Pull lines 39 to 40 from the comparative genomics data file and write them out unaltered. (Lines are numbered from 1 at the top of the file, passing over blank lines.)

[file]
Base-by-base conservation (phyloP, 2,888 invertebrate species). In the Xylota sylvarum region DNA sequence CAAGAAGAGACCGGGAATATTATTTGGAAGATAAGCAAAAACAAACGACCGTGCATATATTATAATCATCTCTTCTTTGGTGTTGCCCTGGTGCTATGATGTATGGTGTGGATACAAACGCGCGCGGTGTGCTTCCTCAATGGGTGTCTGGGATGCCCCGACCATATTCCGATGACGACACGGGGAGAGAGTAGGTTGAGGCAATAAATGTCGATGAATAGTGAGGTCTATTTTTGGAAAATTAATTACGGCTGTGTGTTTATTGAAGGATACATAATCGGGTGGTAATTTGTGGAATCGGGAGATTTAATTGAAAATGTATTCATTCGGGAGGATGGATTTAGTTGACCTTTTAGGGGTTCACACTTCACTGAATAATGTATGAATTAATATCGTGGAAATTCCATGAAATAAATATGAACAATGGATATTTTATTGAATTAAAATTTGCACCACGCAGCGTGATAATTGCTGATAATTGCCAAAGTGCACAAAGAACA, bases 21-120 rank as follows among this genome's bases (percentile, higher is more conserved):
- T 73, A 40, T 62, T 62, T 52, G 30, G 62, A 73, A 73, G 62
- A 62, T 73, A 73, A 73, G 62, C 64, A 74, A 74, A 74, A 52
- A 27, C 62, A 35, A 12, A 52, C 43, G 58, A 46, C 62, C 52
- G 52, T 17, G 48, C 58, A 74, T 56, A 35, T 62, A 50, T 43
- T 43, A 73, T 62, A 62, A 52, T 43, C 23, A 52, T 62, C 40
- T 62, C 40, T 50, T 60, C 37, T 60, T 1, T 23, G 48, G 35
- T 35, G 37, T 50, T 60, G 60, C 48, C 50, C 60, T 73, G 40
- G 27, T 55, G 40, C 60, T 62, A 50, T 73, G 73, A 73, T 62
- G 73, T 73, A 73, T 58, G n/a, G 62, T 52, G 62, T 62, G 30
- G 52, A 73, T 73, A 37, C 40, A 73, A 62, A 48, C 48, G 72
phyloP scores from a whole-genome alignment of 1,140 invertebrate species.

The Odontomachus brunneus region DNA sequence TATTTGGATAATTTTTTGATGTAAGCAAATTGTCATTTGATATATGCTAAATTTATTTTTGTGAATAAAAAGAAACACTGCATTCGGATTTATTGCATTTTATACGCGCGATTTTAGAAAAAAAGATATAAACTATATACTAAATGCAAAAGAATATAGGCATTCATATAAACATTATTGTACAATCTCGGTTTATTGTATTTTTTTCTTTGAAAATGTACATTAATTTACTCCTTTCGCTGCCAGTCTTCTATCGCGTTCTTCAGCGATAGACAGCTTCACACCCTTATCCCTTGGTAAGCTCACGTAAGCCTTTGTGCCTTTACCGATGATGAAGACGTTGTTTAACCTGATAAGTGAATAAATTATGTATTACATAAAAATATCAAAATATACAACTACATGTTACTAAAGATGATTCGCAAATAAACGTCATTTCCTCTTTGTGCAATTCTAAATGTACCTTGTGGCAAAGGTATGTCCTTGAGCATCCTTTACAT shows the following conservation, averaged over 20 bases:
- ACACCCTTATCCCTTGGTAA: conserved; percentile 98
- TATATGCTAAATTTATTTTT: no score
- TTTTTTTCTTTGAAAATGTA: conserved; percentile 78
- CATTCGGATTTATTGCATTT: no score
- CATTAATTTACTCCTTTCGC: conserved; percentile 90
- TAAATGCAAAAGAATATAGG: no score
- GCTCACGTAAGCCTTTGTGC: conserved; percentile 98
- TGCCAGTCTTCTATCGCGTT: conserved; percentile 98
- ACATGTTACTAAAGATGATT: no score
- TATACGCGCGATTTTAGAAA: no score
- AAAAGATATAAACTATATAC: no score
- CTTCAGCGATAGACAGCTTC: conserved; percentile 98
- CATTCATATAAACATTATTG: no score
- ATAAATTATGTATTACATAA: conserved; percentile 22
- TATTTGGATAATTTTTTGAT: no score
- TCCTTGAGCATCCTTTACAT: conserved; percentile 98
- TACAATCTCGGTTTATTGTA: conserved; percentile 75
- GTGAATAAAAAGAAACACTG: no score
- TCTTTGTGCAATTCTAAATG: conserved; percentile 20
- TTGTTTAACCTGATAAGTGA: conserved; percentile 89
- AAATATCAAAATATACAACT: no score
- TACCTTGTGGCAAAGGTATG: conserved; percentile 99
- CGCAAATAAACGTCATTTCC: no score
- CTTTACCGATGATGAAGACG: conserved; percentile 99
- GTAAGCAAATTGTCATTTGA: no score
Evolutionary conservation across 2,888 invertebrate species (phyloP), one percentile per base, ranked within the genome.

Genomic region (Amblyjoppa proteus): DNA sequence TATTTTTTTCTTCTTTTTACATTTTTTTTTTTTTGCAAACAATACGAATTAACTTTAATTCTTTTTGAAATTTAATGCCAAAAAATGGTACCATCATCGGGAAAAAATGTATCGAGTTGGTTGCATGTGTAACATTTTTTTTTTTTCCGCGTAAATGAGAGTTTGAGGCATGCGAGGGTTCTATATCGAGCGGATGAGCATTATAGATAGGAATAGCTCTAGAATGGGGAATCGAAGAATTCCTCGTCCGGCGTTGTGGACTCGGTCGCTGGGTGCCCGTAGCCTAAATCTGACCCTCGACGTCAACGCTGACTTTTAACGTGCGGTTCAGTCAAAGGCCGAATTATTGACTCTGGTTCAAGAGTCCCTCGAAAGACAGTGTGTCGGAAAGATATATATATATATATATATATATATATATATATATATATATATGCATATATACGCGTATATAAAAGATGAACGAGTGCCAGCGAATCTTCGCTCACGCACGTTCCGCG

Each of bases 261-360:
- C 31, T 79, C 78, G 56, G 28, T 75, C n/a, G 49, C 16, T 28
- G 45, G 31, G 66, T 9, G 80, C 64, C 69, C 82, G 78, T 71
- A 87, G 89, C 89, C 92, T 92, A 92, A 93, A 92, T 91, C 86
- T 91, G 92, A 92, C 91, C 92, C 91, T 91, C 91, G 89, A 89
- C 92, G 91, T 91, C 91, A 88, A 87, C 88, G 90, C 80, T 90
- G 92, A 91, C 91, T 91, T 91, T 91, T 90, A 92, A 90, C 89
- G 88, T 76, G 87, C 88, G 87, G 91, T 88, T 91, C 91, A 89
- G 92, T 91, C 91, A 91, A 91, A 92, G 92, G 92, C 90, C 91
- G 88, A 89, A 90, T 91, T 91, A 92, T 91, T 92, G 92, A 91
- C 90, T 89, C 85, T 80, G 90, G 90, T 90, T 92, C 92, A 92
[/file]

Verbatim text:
Evolutionary conservation across 2,888 invertebrate species (phyloP), one percentile per base, ranked within the genome.

Genomic region (Amblyjoppa proteus): DNA sequence TATTTTTTTCTTCTTTTTACATTTTTTTTTTTTTGCAAACAATACGAATTAACTTTAATTCTTTTTGAAATTTAATGCCAAAAAATGGTACCATCATCGGGAAAAAATGTATCGAGTTGGTTGCATGTGTAACATTTTTTTTTTTTCCGCGTAAATGAGAGTTTGAGGCATGCGAGGGTTCTATATCGAGCGGATGAGCATTATAGATAGGAATAGCTCTAGAATGGGGAATCGAAGAATTCCTCGTCCGGCGTTGTGGACTCGGTCGCTGGGTGCCCGTAGCCTAAATCTGACCCTCGACGTCAACGCTGACTTTTAACGTGCGGTTCAGTCAAAGGCCGAATTATTGACTCTGGTTCAAGAGTCCCTCGAAAGACAGTGTGTCGGAAAGATATATATATATATATATATATATATATATATATATATATATATGCATATATACGCGTATATAAAAGATGAACGAGTGCCAGCGAATCTTCGCTCACGCACGTTCCGCG